The scions of two of America’s best-known billionaire families are scrambling to mastermind one of the most complex media mergers in recent memory, as the future of the storied Paramount studio hangs in the balance.
Skydance, a production company founded and run by David Ellison, is in negotiations with media mogul Shari Redstone to acquire National Amusements (NAI), a privately held cinema company that controls 77 per cent of Paramount’s voting stock.
After several weeks of talks, Skydance this week began preliminary due diligence on a potential deal, according to people familiar with the matter.
A combination would bring together Skydance’s growing independent studio with one of the most celebrated businesses in Hollywood. With its iconic lot on Melrose Place and 110-year old library of films from The Godfather and Chinatown to Titanic and The SpongeBob SquarePants Movie, Paramount is one of Tinseltown’s crown jewels. But it is also saddled with declining legacy television assets and a heavy debt load.
In some ways the two executives make for an odd pairing — Redstone, the 69-year-old Boston native and daughter of the late Sumner Redstone, is almost three decades older than the youthful, blonde-haired Ellison, son of Oracle co-founder Larry Ellison.
But in recent months they have bonded about what they have in common, according to people familiar with the talks, with both having spent the past decade trying to prove themselves under the shadow of their larger-than-life billionaire fathers.
Ellison entered Hollywood as an outsider and was initially viewed as an example of “dumb money” — wealthy individuals who naively invest in the glamour of entertainment. But he has proved himself by co-producing a number of hits, including Top Gun: Maverick and Mission Impossible, building Skydance into a $4bn company with investments from RedBird Capital, KKR, the Ellison family and Tencent.
A Paramount deal, if he is able to pull it off, would launch him into the upper echelon of power players in Hollywood.
Redstone, from the third generation of a family that helped inspire HBO’s Succession, has worked hard for years to confound sceptics who questioned her readiness to run the media group. Chief among them was her own father, who once told Forbes she had made “little or no contribution” to building the family empire.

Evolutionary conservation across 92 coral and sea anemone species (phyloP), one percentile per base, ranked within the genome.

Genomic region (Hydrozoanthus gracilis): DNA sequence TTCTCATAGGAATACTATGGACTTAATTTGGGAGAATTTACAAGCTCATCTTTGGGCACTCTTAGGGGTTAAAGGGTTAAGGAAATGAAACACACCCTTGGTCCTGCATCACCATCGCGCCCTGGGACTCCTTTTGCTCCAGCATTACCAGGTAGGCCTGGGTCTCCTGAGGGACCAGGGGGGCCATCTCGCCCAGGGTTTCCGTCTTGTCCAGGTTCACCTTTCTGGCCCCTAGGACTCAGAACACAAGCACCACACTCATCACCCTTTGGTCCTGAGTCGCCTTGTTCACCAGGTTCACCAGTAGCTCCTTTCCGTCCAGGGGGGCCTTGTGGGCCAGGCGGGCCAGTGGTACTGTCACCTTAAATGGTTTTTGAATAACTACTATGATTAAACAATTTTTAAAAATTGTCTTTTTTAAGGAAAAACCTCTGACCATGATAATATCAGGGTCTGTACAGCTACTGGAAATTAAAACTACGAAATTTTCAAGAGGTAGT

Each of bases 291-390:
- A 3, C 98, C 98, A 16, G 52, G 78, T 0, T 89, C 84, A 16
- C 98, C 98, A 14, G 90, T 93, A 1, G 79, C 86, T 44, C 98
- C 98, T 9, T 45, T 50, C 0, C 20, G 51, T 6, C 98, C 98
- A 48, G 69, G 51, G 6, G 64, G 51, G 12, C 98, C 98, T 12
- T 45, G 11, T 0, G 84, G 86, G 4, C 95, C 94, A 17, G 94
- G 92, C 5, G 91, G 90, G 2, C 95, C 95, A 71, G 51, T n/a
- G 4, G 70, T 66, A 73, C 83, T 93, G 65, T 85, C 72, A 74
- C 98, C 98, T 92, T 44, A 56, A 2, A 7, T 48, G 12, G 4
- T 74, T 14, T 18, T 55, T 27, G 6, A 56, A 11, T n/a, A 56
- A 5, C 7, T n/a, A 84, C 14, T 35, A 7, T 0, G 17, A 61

Once she gained control of NAI in 2018, most in Hollywood believed Redstone was digging in to run it for years. Beginning last summer, however, she started talking to a few groups that had approached her about making a deal — including Skydance, according to people familiar with the situation.
Selling would mean relinquishing control of a company that has been in the family for nine decades.
It began as a handful of New England drive-in cinemas built by Redstone’s grandfather in the 1930s. Sumner Redstone, who would become one of Hollywood’s most eccentric characters and popularised the phrase “content is king”, transformed NAI into a global media empire, winning a battle with Barry Diller for control of the Paramount studio in 1994 and moving into television with acquisitions of Viacom and CBS.
Asked about Redstone’s willingness to entertain offers, people who have dealt with the mogul noted the tougher industry landscape as “cord-cutting” shrinks the traditional TV business. They also said she had been dedicating more of her time to fighting antisemitism following the October 7 Hamas attack on Israel. Redstone was given the Simon Wiesenthal Center’s humanitarian award last year.
Others, however, point to pressures on NAI as a factor behind her exploration of a sale.
The company is being looked at by other potential bidders. Private equity group Apollo recently expressed interest, while Paramount shares jumped as much as 13.5 per cent this week after media entrepreneur Byron Allen made a $14.3bn bid to buy all of the group’s outstanding shares, although there are questions about his ability to finance the deal.
But the talks with Skydance were the most advanced, according to one person familiar with the matter.